Birmingham’s favourite dish will be celebrated at a new exhibition opening this week at Birmingham Museum & Art Gallery which explores the histories of the city’s famous curry houses.

Birmingham is home to hundreds of Indian restaurants, but most are unaware it was the Bangladeshi community that pioneered the ‘curry culture’ in Britain.

Running from 23rd Sept 2017 until 7th Jan 2018, Knights of the Raj, is part of Soul City Arts’ project funded by the Heritage Lottery Fund, and aims to showcase the untold stories of those who pioneered the historic trade, tracing its origins back to the 1940s.

Bangladeshi community during the 1960s and 70s – courtesy of Roger Gwynn

The exhibition includes furnished interiors, images, films and recorded histories. Augmented reality will be used to enhance the visitor experience through their mobile phones. One of the stand-out artefacts on display is a booth from the interior of the well-known Birmingham City Centre curry restaurant, Koh-i-Noor, giving visitors a truly authentic experience.

The restaurant opened on Horse Fair in the 1960s, making it one of the oldest curry houses in Birmingham, and one of the ‘first wave’ of curry houses to open in Britain. The booth, along with associated items, including menus and a prayer hat belonging to the restaurant’s former owner, have also been acquired by Birmingham Museums Trust to become a permanent part of the city’s collection.

The items have been acquired through Collecting Birmingham, a three year Birmingham Museums Trust project which was created to develop a collection of museum objects which tell stories of growing up, living and working in the city.

Bangladeshi community during the 1960s and 70s – courtesy of Roger Gwynn

Initially formed of two adjacent restaurants, the Bengal Rooms and Star of India, Koh-i-Noor closed in 2016 for refurbishments. It has since reopened with a much more contemporary décor and a focus on modern dining.

Similar changes have been made by many other Indian restaurants as they attempt to attract new visitors and survive in a changing and competitive market. As a result, the classic interiors of the original curry houses of the 1960s, 70s and 80s are disappearing and so the objects were recognised as being of significant regional importance.

Rebecca Bridgman, Curator of Islamic & South Asian Art at Birmingham Museums Trust said: “The curry house institution and the Balti dish in particular, are profoundly rooted in Birmingham’s history. As the first wave of these restaurants are vanishing or being demolished, it is vitally important that their story is preserved. We are thrilled that Soul City Arts have brought this exhibition to BMAG and that the Koh-i-Noor restaurant booth will become a permanent part of the city’s history.”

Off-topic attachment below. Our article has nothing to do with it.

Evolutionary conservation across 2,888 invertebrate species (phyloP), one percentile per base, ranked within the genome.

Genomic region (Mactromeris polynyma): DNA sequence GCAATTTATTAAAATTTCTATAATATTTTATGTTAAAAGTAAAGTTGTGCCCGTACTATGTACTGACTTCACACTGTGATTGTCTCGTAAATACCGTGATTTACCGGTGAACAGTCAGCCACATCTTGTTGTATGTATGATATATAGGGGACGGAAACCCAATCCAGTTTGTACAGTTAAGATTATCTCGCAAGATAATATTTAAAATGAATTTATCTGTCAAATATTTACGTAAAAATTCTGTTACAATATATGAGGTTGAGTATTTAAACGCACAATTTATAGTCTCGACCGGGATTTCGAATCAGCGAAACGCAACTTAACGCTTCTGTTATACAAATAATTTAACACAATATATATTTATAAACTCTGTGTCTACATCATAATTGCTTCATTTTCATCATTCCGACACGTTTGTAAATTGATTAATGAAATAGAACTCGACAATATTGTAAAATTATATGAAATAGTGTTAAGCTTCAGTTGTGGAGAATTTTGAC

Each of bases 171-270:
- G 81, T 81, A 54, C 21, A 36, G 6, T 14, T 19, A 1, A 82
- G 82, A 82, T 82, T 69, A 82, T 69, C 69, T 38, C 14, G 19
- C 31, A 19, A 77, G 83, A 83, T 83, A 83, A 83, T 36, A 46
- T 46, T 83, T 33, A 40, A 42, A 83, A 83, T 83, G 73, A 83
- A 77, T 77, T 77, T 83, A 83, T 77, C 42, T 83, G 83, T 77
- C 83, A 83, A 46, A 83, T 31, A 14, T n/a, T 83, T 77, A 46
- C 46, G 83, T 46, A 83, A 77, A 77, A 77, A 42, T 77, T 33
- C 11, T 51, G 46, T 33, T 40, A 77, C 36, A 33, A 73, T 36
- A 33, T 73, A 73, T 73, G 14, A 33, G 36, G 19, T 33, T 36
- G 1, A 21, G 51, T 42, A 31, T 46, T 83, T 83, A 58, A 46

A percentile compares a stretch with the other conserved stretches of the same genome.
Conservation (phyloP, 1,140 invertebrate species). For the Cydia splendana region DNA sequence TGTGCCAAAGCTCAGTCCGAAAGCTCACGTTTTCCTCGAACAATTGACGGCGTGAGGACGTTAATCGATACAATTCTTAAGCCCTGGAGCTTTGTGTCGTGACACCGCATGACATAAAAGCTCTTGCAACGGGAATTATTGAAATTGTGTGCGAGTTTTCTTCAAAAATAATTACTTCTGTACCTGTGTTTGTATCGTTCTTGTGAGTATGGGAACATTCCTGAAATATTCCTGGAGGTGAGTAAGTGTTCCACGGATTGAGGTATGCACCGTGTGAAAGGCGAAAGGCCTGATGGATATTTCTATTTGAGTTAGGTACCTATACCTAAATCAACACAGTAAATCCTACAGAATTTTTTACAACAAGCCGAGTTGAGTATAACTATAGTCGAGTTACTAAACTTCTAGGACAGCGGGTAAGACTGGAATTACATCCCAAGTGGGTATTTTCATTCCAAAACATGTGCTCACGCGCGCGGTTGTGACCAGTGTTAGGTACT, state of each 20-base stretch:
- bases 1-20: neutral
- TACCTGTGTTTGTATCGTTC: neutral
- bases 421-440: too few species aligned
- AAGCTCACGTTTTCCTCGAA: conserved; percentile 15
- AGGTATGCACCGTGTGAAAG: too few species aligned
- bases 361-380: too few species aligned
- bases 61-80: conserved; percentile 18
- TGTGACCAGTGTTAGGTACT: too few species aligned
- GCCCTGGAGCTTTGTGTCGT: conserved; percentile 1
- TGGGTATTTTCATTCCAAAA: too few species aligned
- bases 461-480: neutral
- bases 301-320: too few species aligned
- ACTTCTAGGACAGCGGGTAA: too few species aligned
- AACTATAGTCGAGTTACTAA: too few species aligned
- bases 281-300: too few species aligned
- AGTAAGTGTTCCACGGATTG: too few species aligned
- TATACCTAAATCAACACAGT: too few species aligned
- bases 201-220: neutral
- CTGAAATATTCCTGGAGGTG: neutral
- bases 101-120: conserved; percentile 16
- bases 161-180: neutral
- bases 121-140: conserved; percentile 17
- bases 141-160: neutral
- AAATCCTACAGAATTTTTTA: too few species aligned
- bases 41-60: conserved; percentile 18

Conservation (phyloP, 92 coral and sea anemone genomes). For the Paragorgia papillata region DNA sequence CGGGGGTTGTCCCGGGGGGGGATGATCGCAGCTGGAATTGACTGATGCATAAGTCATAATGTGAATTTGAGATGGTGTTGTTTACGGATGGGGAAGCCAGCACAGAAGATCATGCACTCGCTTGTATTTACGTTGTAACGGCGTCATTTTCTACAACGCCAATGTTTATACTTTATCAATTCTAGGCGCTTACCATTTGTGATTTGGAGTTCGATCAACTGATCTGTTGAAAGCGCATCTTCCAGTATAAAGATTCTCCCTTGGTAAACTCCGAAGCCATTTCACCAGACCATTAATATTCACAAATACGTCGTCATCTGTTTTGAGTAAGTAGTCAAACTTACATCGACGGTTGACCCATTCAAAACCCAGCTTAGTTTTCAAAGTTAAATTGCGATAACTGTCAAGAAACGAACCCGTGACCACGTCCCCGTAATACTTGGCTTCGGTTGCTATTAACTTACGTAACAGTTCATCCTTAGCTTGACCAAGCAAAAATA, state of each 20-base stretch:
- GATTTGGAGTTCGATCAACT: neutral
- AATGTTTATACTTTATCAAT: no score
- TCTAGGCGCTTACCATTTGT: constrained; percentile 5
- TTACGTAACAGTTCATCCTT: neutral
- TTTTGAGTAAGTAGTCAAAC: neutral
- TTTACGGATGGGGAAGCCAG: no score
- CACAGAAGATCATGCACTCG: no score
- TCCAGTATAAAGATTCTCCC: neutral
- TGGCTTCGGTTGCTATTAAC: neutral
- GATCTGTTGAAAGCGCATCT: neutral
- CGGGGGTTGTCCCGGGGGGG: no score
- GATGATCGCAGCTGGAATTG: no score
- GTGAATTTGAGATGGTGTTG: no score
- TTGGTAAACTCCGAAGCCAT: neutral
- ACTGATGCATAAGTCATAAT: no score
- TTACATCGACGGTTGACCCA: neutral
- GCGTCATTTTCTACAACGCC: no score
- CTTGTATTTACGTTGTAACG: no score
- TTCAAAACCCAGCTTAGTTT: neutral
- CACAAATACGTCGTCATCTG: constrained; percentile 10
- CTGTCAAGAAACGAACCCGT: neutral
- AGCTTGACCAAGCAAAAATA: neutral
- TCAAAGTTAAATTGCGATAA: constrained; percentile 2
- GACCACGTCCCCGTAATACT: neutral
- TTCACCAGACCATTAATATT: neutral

As the first generation of post-war curry house owners are now reaching the end of their lives, this exhibition offers a vital insight into the people behind the industry, and how the trade grew and became integral to the life of Birmingham’s Bangladeshi community.

Bangladeshi community during the 1960s and 70s – courtesy of Roger Gwynn

The Knights of the Raj project is a partnership with Soul City Arts and Future Seed CIC, which is supported by Heritage Lottery Fund and Giro Cash and Carry. The exhibition is part of the Birmingham’s Year of South Asian Culture, celebrating the rich heritage and cultural diversity of Birmingham.

Mohammed Ali MBE of Soul City Arts, said: The untold stories of the Indian restaurant trade give us a fascinating insight into the curry trade. The narrative brings out unexpected stories of struggle and conflict, determination and perseverance, and hope and aspiration. These stories need to be heard to help us understand one another in the complex world we live in.”

As part of Birmingham Weekender Soul City Arts will be hosting special one-off performance and dinner to mark the launch of the exhibition on Friday 22nd September.

The Edwardian Tea Rooms at Birmingham Museum & Art Gallery will be transformed into a bustling Indian Restaurant for one night only, for an extravaganza of dramatic re-enactments, live-music, oral-history soundscapes and a three-course meal. More details and ticket information at

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